October 30, 2020
In This Issue:
From Paddi's Desk
CT Agency Corner
Municipal Roundup
Meet Alexandra Pilon
This Day in CT History
Trick or Treat?

Who really knows where the nation’s leadership will end up. Will we see a victory with the popular and defeat in the Electoral College? How will the swing states of Florida, Ohio, Pennsylvania, Arizona and North Carolina decide the country’s next four years? We definitely know it won’t be over at the strike of 8 p.m. Tuesday night.

I’m really interested in what tricks or treats legislatives candidates will come up with on November 4th—or then again, maybe November 6th or later! As of Friday morning there’s been more than 500,000 absentee ballots returned to the 169 town clerks across the state, with an all-time high registered citizenry of 2,749,000 Connecticut voters! For some, turning out is dependent on legislative seats. For others, local issues matter more. According to our crystal ball, Connecticut could be facing a super majority in each of the Capitol’s chambers. And no one… I mean NO ONE…is really keen on that.

With a mostly popular Democrat Governor and a veto proof majority in both chambers, it’s a bit scary to be opposed to an initiative—or if your own initiative is not embraced by the majority party.

You’ll find some areas for wiggle room though if you dig deeper into the numbers. In the House the Republicans have the power of the process. Meaning they can leverage some decision making and/or amendments by simply utilizing the power of the microphone. If the new House Democratic leadership decides to play hardball (and I’m not saying they would all the time, just in some circumstances I think we all agree they would – caucus priorities, budget and governor initiatives) and freezes out the recommendations of the Republican members, I’m pretty sure some innocuous bill with little controversy will see hours, if not a day-long debate, parsing each and every word, questioning the meaning of a number and drilling down on the proposer’s knowledge of the subject in general. Popularly known as the filibuster!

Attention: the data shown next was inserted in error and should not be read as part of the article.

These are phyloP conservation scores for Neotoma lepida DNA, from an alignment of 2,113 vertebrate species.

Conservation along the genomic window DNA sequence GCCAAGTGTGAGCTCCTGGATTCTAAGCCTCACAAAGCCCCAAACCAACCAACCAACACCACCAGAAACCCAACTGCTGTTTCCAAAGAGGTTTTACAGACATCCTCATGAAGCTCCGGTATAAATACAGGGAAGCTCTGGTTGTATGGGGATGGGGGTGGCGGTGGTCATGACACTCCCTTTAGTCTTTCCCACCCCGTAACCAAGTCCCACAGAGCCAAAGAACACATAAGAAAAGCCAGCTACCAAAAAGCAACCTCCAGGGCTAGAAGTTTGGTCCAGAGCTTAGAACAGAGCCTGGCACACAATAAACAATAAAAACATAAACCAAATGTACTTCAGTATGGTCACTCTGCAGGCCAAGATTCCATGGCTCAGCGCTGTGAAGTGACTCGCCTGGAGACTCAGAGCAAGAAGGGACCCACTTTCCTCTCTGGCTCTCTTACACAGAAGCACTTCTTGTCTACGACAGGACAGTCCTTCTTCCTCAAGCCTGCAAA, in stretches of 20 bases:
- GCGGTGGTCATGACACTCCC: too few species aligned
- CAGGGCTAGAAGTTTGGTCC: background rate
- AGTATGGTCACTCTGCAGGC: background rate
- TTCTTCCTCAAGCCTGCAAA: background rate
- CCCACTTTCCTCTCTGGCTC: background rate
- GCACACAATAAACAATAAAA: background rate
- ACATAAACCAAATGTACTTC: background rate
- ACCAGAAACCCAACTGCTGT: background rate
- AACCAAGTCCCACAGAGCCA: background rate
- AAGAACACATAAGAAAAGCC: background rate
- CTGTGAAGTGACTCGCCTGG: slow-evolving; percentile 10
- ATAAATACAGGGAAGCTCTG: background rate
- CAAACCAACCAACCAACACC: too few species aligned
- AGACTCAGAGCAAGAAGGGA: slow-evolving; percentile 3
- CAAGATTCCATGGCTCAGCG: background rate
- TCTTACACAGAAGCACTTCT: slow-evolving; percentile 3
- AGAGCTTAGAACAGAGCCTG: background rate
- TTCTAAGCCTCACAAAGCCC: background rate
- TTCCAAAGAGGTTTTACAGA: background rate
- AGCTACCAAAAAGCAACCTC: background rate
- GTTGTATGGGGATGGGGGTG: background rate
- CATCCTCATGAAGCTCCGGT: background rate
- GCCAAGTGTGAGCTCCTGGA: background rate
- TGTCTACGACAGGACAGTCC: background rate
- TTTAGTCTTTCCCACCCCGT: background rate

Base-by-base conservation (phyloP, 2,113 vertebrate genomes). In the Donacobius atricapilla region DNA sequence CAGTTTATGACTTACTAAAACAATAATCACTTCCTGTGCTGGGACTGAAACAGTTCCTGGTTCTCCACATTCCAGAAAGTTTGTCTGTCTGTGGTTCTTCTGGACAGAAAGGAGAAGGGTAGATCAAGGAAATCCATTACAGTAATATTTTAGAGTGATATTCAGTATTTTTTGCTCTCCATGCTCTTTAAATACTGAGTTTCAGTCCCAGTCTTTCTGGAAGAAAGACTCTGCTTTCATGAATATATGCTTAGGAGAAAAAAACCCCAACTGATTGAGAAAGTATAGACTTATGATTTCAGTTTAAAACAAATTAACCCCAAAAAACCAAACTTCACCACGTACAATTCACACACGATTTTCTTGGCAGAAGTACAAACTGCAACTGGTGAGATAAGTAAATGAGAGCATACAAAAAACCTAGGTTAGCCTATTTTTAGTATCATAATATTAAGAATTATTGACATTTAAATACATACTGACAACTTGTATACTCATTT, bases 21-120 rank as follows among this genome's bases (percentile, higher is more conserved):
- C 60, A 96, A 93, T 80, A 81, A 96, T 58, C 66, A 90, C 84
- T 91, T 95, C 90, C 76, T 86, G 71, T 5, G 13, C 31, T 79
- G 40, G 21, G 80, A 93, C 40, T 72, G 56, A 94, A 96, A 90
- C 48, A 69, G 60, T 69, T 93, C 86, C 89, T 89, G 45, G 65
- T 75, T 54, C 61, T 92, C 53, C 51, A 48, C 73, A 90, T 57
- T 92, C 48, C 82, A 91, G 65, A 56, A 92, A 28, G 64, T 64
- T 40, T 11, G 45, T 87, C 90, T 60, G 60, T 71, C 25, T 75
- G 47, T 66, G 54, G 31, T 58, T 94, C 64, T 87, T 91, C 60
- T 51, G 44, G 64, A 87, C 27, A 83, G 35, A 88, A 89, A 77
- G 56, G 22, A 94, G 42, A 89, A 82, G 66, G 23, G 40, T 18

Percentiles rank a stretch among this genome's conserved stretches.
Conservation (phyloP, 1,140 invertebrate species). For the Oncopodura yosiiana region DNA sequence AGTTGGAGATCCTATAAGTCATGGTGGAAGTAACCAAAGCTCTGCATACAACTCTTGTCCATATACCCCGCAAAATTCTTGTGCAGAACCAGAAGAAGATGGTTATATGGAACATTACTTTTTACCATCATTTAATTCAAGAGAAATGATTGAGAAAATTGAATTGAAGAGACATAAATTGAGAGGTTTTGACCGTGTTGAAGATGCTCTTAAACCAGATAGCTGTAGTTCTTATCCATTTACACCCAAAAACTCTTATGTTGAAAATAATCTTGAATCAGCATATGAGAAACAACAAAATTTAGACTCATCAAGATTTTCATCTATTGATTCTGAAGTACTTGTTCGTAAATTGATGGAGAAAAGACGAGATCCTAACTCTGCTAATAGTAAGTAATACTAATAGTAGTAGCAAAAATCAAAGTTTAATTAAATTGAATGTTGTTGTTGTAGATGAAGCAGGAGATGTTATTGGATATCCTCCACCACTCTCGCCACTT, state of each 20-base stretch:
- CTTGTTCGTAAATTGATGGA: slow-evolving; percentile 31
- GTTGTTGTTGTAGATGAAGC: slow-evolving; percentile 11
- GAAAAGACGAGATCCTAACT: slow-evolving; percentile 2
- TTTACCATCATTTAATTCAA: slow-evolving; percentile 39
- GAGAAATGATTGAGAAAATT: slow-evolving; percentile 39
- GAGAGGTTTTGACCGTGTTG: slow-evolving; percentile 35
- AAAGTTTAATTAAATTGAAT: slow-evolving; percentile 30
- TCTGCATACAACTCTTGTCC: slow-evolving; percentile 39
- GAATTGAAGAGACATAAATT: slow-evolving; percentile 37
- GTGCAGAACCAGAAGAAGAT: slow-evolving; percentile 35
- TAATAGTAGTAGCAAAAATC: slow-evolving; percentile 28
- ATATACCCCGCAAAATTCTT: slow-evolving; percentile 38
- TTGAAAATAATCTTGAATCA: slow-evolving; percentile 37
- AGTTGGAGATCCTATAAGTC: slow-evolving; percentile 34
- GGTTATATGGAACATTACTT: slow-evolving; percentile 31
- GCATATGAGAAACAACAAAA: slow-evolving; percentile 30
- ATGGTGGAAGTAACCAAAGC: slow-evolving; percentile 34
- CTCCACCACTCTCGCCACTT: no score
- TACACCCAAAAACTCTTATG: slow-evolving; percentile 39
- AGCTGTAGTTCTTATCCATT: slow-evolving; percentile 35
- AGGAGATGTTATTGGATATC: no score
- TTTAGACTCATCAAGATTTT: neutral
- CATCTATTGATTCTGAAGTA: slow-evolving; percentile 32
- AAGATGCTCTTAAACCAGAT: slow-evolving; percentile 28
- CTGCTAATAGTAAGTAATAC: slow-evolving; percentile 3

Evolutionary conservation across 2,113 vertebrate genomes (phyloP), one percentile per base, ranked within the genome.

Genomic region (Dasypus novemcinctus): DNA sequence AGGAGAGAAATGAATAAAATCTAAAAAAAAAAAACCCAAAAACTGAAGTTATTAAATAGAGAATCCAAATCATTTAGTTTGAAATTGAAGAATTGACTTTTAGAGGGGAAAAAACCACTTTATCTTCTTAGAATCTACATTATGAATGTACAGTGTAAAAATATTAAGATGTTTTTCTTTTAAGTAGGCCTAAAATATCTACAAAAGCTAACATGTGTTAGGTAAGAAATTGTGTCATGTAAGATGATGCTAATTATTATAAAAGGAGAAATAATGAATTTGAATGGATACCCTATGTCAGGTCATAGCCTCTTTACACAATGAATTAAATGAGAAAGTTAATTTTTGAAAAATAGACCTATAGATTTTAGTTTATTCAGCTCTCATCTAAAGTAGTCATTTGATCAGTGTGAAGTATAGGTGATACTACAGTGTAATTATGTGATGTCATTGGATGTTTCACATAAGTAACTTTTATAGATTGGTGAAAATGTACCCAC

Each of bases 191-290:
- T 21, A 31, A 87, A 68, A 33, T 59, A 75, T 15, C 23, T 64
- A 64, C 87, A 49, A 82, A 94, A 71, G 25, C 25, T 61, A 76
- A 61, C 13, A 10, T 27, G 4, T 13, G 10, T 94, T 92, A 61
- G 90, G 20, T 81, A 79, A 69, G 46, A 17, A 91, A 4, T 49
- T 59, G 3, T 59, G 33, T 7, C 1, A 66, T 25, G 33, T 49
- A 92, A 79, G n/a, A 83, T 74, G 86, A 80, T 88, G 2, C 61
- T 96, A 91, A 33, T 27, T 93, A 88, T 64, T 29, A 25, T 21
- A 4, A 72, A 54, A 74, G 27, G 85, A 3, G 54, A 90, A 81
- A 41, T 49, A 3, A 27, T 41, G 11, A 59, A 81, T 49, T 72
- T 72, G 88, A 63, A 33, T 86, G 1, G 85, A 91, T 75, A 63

Yes it could return to the House. It’s a well-practiced skill in the Senate for sure where the numbers have been askew for several sessions. But over the past four years only pulled out during two circumstances – a joint need to “stall” action while waiting on a mutually agreed upon amendment or a missing legislator, or a perceived lack of respect for the Republican members’ thoughts, opinions and recommendations.

With a virtual legislative procedure there could be a screeching halt to all action for the day and a retooling of the “go list” if the filibuster were to return to the lower chamber.

Another wild card in the House is how many members of the Democratic Caucus will be actively engaged with the sub caucus – the Progressive Caucus. Which will be looking to transform sleepy old Connecticut into a progressive, “modern” and forward-thinking state, no matter the cost to businesses and the taxpayers. I’m not suggesting they don’t have good intentions but I am suggesting that with CT’s economy not doing so good these days and a budget seriously under water to the tune of $5 billion or so, it’s not really the time to take on new and controversial issues without a desire to compromise. If they seek to take that direction then the newly elected Speaker will no doubt be looking for his colleagues across the aisle to pitch in and keep the focus on the workforce, economy, balancing the budget and getting out of town as quickly as possible.